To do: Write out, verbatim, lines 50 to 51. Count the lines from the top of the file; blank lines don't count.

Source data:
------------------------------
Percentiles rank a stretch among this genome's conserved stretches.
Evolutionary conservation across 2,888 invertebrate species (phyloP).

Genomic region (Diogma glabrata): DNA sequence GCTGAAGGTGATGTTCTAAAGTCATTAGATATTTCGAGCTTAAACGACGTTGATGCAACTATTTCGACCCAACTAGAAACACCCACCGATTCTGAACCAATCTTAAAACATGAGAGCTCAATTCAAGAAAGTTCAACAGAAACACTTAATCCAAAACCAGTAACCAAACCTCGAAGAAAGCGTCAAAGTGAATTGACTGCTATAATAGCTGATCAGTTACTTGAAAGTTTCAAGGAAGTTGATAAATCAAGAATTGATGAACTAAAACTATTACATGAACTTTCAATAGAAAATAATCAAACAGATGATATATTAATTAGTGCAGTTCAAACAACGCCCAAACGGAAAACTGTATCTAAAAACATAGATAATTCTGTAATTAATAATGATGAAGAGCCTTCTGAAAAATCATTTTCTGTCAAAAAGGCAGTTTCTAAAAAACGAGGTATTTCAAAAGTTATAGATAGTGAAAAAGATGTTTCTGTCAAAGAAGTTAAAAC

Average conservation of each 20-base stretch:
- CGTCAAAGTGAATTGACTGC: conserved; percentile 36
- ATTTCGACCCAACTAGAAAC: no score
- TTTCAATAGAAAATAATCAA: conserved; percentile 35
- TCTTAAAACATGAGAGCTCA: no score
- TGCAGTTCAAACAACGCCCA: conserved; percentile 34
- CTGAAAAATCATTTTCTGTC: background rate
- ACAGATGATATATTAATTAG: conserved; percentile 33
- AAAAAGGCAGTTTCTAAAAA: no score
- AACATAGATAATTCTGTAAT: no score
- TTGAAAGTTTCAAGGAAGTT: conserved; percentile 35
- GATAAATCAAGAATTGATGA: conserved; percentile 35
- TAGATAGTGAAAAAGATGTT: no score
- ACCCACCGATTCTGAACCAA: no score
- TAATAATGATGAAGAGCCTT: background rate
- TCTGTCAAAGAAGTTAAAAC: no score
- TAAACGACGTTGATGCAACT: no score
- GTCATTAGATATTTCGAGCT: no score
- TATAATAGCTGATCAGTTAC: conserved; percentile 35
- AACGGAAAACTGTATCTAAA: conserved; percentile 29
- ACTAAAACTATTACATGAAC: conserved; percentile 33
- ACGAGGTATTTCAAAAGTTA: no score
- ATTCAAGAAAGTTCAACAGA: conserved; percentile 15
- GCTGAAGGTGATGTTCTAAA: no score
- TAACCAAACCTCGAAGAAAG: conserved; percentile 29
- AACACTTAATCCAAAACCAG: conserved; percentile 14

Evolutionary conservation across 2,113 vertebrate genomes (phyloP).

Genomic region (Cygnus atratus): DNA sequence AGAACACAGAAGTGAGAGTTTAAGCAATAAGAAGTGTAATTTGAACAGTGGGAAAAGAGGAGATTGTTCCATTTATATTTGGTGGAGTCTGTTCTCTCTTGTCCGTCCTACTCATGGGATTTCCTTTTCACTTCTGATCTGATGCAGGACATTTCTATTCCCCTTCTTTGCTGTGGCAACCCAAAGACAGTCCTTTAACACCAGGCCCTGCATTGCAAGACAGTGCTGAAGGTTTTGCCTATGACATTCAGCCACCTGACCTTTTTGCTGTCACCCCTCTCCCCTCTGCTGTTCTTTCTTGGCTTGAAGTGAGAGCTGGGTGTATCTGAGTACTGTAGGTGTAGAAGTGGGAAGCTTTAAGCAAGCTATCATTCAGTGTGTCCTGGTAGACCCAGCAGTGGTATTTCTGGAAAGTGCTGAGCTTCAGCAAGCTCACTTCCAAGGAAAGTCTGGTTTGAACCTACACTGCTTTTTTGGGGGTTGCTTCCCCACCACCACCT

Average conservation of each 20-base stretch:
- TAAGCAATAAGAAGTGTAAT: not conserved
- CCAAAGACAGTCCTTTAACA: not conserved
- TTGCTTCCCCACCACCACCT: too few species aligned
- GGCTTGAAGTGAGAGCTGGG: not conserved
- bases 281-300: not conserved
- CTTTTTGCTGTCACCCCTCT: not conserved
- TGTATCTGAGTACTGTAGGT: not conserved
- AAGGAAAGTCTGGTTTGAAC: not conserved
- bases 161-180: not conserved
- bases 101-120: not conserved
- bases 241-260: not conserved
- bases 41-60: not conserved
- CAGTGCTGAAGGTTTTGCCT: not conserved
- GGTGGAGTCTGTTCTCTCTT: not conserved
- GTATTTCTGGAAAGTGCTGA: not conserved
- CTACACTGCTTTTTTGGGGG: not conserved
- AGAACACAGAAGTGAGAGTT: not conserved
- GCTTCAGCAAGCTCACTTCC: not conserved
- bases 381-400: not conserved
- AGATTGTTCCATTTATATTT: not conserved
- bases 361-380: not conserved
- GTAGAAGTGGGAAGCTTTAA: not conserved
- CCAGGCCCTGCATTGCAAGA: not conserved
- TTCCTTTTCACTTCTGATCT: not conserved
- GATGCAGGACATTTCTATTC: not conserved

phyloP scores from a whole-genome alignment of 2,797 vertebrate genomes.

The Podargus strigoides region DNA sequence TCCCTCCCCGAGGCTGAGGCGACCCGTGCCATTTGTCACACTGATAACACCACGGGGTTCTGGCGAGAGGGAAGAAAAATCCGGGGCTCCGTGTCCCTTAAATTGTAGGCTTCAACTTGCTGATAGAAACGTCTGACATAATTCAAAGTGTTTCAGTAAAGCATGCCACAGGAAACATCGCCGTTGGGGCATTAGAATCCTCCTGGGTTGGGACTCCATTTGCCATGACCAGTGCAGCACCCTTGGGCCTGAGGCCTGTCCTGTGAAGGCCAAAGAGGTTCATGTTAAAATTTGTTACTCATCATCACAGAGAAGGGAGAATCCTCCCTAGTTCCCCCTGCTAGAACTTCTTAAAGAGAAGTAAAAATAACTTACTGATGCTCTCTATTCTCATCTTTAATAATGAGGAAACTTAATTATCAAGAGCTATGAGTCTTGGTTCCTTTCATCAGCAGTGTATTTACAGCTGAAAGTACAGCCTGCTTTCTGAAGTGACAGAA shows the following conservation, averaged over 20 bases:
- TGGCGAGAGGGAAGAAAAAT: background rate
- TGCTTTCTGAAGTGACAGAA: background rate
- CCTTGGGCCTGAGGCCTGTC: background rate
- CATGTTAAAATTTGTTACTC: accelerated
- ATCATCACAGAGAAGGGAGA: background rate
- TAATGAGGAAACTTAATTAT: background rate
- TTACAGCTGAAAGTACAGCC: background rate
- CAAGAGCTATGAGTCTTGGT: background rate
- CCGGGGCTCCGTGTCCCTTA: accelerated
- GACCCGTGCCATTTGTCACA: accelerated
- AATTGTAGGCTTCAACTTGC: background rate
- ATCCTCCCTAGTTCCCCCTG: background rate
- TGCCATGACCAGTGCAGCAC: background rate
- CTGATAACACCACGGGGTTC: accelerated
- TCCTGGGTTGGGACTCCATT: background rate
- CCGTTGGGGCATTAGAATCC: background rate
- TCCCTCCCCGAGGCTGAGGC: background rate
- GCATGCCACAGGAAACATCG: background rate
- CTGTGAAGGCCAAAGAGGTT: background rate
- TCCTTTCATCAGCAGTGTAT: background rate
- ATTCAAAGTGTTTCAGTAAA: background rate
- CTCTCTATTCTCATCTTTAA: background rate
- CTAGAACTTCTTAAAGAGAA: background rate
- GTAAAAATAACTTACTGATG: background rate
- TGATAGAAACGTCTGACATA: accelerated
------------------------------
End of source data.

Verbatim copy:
- GCTTCAGCAAGCTCACTTCC: not conserved
- bases 381-400: not conserved